Commerce Secretary Pritzker Begins Business Development Mission to Japan and Seeks Opportunities for U.S. Companies in Health Care and Energy Sectors
U.S. Secretary of Commerce Penny Pritzker today began a five-day Business Development Mission to Japan and South Korea and met with Japanese leaders in Tokyo to address opportunities for U.S. companies to launch or increase their business in the health care and energy sectors. Due to a lack of natural resources, both Japan and South Korea have long been dependent on imported energy sources to meet their energy needs.
During her first day in Tokyo, Secretary Pritzker was joined by U.S. Ambassador Caroline Kennedy and the business delegation in several bilateral meetings with Japanese leaders. During her meeting with Japanese Prime Minister Shinzo Abe, Secretary Pritzker commended him on his government’s commitment to reform throughout his two years in office, and noted that American businesses are eager to partner with Japan in the country's ongoing efforts to reform and strengthen its health care and energy sectors. She also praised Prime Minister Abe for his vision in entering the Trans-Pacific Partnership negotiations, and she discussed the need for the U.S. and Japan to be creative and bold as the countries enter the final stages of the negotiations.
Following her meeting with the Prime Minister, Secretary Prtizker met with Japan’s Minister of Health, Labor and Welfare Yasuhisa Shiozaki. During the meeting she addressed the importance of continued engagement on medical device and pharmaceutical issues, stressing the concerns the industry has with annual price revisions in the medical devices and pharmaceutical sectors. She also thanked the Minister for Japan’s cooperation on vaccine issues and stressed the need for continued cooperation on Ebola response efforts.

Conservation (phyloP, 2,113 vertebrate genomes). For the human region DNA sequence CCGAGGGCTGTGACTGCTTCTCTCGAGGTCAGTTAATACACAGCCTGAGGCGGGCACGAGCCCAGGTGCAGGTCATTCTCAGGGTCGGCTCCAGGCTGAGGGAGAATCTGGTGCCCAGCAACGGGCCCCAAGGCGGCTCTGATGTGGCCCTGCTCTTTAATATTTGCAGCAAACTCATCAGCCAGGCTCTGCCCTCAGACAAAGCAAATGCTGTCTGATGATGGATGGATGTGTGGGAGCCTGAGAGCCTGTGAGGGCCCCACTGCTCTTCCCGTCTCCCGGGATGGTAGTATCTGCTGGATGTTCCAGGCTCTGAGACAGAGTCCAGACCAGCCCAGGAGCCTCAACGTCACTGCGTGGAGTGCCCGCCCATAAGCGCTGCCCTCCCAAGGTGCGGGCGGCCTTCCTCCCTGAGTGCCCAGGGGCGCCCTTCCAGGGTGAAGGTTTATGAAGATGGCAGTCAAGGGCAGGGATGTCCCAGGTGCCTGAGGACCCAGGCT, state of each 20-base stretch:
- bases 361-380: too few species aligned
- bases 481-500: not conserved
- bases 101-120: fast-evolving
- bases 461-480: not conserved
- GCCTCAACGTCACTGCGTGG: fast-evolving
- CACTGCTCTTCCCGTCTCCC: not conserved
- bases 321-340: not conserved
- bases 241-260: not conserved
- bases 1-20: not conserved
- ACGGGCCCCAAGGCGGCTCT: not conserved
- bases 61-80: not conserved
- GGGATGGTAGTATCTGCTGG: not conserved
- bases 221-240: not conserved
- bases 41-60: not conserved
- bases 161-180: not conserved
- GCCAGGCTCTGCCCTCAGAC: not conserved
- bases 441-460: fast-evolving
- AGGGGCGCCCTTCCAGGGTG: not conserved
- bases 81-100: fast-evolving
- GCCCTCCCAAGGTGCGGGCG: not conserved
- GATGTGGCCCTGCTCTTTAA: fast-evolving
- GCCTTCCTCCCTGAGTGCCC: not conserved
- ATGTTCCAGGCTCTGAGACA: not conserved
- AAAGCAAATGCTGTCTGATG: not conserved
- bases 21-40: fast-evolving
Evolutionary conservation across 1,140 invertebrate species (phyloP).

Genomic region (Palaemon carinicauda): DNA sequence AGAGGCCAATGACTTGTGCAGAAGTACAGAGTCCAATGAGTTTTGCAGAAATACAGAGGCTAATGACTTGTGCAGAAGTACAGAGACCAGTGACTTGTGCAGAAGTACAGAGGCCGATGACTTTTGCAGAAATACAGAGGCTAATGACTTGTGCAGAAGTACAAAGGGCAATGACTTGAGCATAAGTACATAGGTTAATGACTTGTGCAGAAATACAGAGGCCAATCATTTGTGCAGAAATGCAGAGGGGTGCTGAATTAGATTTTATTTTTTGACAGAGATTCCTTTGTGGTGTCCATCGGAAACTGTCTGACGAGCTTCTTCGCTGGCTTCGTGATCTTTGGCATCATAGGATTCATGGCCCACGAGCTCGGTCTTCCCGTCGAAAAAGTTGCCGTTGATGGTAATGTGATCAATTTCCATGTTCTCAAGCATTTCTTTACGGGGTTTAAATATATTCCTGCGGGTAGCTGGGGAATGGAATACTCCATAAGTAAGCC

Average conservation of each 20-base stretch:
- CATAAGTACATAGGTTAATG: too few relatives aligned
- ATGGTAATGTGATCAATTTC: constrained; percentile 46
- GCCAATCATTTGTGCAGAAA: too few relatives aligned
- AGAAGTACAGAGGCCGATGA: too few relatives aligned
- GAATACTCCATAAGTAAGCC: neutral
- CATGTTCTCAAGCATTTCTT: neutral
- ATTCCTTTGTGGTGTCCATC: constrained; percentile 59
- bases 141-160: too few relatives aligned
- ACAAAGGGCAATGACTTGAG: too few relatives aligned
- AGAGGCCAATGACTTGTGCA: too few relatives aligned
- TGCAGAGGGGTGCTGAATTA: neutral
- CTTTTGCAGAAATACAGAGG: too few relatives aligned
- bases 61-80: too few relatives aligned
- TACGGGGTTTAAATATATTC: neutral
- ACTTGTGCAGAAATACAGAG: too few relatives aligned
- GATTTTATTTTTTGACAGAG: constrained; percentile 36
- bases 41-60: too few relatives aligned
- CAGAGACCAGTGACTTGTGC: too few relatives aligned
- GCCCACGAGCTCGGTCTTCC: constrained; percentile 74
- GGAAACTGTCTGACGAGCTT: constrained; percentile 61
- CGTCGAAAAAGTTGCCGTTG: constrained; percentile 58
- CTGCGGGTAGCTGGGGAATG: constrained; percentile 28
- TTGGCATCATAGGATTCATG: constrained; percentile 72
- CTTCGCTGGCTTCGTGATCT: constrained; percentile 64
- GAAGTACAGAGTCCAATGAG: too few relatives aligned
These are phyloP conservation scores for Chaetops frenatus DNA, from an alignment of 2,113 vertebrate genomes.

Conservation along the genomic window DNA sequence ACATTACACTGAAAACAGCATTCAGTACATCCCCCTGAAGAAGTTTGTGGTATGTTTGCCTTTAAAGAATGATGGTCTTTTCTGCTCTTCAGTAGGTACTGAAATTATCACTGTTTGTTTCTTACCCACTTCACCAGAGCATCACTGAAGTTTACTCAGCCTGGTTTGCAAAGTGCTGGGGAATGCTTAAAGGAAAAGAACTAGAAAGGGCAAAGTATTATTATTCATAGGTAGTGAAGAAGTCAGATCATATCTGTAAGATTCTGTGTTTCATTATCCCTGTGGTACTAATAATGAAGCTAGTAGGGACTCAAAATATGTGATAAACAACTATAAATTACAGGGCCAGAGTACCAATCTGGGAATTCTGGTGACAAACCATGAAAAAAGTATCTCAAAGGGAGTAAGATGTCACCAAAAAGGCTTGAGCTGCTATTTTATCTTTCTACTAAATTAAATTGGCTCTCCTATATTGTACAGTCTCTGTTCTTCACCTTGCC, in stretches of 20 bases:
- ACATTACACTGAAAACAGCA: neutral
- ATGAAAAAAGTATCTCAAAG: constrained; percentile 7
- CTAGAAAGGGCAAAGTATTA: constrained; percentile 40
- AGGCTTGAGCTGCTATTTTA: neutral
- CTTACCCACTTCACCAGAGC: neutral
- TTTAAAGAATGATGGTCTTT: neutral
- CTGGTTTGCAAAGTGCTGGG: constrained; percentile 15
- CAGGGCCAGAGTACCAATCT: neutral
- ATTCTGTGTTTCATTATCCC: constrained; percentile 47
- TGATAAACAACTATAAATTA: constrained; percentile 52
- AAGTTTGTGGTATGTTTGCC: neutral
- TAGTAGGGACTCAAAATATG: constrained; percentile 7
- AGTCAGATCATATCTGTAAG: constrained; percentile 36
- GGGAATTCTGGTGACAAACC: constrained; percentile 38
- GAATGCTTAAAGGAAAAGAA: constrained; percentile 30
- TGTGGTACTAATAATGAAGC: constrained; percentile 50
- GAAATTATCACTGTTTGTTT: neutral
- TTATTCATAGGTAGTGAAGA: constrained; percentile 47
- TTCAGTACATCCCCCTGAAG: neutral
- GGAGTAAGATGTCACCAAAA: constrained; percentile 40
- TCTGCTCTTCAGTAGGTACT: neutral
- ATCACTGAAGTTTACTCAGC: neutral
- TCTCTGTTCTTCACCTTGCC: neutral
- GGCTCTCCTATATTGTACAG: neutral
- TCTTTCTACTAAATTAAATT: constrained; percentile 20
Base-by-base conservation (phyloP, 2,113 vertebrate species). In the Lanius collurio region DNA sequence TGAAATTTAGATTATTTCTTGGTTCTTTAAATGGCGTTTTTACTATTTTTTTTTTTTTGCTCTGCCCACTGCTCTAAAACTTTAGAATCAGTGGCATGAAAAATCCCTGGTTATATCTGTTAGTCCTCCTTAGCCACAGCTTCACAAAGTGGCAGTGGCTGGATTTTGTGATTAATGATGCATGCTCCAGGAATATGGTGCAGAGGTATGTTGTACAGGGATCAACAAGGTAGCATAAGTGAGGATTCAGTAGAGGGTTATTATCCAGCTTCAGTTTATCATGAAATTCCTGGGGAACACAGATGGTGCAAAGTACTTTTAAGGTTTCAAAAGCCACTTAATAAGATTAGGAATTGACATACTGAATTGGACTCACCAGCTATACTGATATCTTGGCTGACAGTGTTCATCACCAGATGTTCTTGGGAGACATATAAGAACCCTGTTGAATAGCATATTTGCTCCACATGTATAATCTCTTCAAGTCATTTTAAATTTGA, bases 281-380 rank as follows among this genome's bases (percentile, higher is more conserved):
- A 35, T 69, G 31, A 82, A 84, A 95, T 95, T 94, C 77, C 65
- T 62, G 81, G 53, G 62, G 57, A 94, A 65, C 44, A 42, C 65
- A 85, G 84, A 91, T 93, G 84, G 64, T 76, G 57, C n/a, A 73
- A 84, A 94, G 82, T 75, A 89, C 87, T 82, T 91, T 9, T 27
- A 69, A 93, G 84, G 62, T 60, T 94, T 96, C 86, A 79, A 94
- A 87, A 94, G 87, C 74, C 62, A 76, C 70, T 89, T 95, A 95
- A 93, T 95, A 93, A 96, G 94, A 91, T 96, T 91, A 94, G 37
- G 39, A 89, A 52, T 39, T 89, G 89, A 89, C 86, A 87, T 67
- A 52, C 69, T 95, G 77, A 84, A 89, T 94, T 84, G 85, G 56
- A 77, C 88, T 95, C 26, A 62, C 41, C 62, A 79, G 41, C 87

This mission marks Secretary Pritzker’s first trade mission to Asia since taking office in June 2013. Pritzker is leading a delegation of 20 U.S. companies including small companies with less than 100 employees interested in making in-roads in Japan and Korea for the first time, as well as large multi-national firms that are interested in tackling market access issues in the two countries.
As our fourth and sixth-largest trading partners respectively, Japan and South Korea present ample opportunities for U.S. businesses to sell their goods and services. In both countries, the governments and private sector are making significant investments in both health care and energy. Japan has a $153 billion market for medical and health products and South Korea’s total market for drugs and medical device products combined is roughly $21 billion. U.S. businesses are well-positioned to provide innovative health care solutions in both of these countries, where they are focusing efforts on improved treatments, health maintenance and better overall health.
Following Tokyo, the mission will conclude in Seoul, South Korea.